I don't have a little story to serve as a lede for Tiny Custard Tarts so I'm just gonna' jump right in.

In order to make custard tarts, you will need to prepare a pie crust in advance. I like this recipe which does, in fact, use vegetable shortening.

What's that? You have a problem with using vegetable shortening? Yeah, I don't need to hear about it in comments. Thanks for offering, however. (*eyeroll*)

Where were we? Oh, yes. Pie dough. I made enough for one regular sized pie and was able to have enough left over for tomorrow's confection. The trick is, of course, to cut out shapes that are small enough to fit into a muffin tin.

But let's take a look at the custard part of this tart! Here is a blurry photo of what a quartered amount of the recipe looks like before baking.

It *is* pretty runny. Don't freak out though as it does set up during baking. (baking time: approx 12 min)

I made these a little tarter by adding more lemon juice. (I like acid. It goes with my acerbic tongue.)

Leff enjoyed these a great deal in part because we're both "As Time Goes By" fans.

Tomorrow I'll use up the rest of pie dough and make something else out of lemons. No, not lemonade, you freakin' Baldknobber.

Tuesday, April 20, 2010

Red Velvet Mini Cake

If there is one thing that betrays my Southern roots, it is my love of red velvet cake. I *love* red velvet cake. I have *always* loved red velvet cake. I loved it before trendy people born above the stupid Mason-Dixon line "discovered" it and decided to get all foodie douche about it.

Anyway, my lil ole heart durn near skipped a beat when I saw this recipe on Super Eggplant's site a while back. (A note: Southern people do not typically utilize that sort of corn pone vocabulary unless they are taking the piss.)(Another note: It really is a good recipe. Super Eggplant knows her baked goods.)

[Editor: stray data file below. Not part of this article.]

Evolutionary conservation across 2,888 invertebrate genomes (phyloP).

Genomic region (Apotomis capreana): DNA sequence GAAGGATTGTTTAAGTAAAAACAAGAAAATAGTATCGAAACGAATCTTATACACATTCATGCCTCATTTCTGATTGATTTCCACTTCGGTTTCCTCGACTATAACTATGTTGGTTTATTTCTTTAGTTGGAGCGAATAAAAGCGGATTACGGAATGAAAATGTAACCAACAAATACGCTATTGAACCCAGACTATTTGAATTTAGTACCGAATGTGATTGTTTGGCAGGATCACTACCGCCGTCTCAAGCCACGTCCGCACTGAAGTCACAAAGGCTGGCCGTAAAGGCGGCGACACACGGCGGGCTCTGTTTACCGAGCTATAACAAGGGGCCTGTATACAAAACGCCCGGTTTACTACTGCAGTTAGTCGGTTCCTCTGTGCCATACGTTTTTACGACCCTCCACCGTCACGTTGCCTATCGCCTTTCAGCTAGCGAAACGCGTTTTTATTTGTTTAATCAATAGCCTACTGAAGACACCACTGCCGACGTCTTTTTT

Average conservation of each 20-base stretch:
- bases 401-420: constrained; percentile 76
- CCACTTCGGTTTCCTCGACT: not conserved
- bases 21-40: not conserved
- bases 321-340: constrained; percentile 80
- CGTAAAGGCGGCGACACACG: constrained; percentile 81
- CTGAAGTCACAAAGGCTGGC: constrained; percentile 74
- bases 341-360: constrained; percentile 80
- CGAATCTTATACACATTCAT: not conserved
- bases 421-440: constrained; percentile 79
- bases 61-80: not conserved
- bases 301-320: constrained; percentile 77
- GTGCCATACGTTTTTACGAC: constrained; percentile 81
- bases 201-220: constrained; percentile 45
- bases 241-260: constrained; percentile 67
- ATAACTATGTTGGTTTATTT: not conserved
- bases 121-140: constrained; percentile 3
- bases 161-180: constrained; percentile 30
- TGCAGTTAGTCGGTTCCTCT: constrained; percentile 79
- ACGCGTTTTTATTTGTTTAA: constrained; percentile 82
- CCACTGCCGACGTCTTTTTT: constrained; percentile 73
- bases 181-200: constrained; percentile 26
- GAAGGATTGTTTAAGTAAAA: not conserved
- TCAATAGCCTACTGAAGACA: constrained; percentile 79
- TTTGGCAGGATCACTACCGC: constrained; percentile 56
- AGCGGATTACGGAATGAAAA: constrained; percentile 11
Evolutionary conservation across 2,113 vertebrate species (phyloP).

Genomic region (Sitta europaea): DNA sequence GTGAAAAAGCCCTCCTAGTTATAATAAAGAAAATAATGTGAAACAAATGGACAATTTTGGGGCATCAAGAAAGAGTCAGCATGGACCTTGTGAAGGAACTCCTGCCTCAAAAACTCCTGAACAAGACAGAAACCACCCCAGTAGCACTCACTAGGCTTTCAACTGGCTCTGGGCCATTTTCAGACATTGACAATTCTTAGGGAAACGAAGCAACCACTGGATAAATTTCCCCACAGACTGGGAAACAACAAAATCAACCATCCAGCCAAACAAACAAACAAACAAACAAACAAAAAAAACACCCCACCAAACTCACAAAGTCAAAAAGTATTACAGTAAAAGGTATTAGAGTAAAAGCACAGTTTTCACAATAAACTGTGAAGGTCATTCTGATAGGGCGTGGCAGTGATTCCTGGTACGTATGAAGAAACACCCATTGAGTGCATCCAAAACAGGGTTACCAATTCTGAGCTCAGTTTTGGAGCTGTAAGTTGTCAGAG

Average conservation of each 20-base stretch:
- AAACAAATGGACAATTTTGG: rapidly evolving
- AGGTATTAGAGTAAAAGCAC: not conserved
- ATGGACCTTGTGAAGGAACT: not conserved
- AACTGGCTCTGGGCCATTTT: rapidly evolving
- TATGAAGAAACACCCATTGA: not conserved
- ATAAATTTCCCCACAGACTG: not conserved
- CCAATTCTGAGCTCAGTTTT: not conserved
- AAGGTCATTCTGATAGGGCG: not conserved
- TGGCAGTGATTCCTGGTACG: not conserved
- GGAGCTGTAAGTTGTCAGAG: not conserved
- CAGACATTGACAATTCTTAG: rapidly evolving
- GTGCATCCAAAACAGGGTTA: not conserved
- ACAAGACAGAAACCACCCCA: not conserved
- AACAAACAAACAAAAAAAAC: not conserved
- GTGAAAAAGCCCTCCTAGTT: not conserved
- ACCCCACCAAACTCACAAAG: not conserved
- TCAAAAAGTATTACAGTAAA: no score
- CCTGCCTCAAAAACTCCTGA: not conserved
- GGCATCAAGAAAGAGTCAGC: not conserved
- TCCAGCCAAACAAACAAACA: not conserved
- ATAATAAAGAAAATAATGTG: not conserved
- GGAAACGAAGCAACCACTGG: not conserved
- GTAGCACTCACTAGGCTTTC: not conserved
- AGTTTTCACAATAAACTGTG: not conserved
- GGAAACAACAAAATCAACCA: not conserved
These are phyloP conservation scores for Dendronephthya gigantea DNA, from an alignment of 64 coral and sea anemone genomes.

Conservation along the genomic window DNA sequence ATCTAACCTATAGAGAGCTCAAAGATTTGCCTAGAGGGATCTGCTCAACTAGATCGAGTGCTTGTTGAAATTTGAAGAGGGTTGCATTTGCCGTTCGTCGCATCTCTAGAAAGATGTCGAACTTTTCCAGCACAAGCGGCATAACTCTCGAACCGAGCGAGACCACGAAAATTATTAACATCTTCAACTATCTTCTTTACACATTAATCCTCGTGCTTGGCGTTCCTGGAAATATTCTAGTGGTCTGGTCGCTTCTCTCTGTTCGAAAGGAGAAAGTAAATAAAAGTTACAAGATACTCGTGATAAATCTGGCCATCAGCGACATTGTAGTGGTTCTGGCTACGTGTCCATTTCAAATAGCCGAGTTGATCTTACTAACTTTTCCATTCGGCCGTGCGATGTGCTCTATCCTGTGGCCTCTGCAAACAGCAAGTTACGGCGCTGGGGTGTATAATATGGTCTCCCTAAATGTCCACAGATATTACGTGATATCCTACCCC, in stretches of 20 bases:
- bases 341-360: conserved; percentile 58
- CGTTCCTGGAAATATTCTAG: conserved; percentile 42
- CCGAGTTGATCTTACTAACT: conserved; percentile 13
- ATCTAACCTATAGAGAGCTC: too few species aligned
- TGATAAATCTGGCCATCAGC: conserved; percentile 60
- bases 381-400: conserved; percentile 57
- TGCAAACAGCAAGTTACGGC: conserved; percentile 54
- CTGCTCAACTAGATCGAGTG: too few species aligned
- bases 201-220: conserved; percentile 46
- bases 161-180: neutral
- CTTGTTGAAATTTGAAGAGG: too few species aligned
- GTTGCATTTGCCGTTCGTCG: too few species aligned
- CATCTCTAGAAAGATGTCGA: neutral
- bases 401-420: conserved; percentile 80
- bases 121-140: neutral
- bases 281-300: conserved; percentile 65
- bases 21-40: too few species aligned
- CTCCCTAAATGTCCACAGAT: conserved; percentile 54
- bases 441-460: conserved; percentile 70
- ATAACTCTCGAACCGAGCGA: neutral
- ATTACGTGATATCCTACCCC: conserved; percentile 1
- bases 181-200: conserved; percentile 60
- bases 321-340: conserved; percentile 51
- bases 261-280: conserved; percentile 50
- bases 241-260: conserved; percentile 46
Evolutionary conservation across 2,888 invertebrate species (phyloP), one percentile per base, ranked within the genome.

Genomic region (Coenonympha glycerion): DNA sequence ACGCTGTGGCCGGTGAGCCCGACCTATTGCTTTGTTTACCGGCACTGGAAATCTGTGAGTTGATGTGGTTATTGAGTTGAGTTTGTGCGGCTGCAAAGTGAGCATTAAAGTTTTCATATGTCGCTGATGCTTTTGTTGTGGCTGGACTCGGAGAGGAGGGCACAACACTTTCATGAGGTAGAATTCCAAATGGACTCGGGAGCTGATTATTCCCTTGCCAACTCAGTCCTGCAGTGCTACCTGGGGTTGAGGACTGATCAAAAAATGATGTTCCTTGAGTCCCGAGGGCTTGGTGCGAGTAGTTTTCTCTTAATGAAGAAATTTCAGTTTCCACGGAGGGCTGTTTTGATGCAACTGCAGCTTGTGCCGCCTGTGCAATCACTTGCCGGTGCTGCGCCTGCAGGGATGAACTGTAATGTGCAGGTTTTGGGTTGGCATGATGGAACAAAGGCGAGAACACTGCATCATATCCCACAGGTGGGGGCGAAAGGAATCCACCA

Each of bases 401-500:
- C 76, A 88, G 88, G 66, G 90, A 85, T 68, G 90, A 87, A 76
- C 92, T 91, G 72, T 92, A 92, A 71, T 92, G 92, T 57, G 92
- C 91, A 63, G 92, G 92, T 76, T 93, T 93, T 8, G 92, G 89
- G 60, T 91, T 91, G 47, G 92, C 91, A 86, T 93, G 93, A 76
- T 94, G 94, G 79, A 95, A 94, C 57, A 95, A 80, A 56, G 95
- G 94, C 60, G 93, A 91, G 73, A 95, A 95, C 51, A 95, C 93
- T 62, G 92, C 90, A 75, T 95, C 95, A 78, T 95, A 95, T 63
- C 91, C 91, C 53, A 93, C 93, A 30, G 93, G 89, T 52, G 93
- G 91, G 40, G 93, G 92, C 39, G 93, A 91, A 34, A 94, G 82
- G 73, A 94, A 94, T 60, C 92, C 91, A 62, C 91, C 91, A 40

But seriously. How can one not love a recipe that calls for 1/4 cup of red food dye?

Another another note: Let me warn you not to get all nanny state on me about the extreme use of food dye in red velvet recipes. I'm not force feeding this to you so kindly shut the f--k up.

Here is what the cocoa, vanilla extract and red food dye looks like when mixed. (The amounts have been quartered.)

Beautiful and slightly blurry, isn't it? It looks even better when it's combined with the batter.

The vinegar and baking soda mixture hadn't been added to the batter in the above photo because I was too busy taking a shot of....


The same tasty science that I also use to unclog my drains.

Doesn't the batter resemble ketchup in coloration? Like, the cheap kind that separates into tomatoes and that icky plasma way too easily?

Amazing what will happen to a condiment doppleganger after it's been in the oven for around 20 minutes, isn't it?

Ok, maybe amazing is a strong word. Still. Red cakes!

Once the cakes cooled, I used the same cream cheese icing that I made for the carrot cake.

Yes, cream cheese icing and not some roux strangeness like in this Waldorf-Astoria recipe. In my world, roux is for gravies and bechamel and such, not cake.

Besides, my Meemawmeestiltskin would clean flip her fiddlesticks if she caught me icing with something so sacrilegious.

Monday, April 19, 2010

Mini Layered Carrot Cake

A word about carrot cake: Please don't make the joke that you like carrot cake because it's healthy. We all know that people enjoy it because the cake part is a complimentary vehicle for delicious, delicious cream cheese icing and not because it meets some recommended daily allowance for fiber. I mean, it's a freaking cake, you know?

But that's me digressing before I even get started. For the first of the 37 confections, I used this recipe for carrot cake, roughly cut in third.

Other variations: I didn't use maple syrup in the icing because, no. (I did add a bit of vanilla extract though. About 1 tsp for the whole batch of icing. (I'll be using it on another cake later in this project so I made the full icing recipe.)) I also didn't bother with the walnuts 'cause I didn't have any.

Once the batter is, you know, batter-y, fill your prepared tin/cake pan/etc of choice approximately 1/3 full.

Please note that the following is an example of how to NOT fill up a tin/cake pan/etc as it will result in a batter explosion (not pictured) during baking.

An aside: Why yes! Those are tuna cans. How astute of you to notice! Now shut up with the complaints before you start. I washed them before I baked in them.

Anyway, this is the result if you overfill your cans. (Bake time was approx 40 minutes.)

These could double as those sad little fried falafel type patties that your veg roomie in your sophomore year in college used to make.

Not to worry, however, as all things are salvageable with icing. See? The layers even start to look halfway normal when stacked (albeit a bit shiny from caramelization and flash).

What did I tell you about the icing, huh?

One small slice equaled around three bites and required one juice glass full of milk to wash it down.

And, no, the milk didn't make this any "healthier" than the shredded carrots did. What exactly is it about the concept of cake that you don't get?!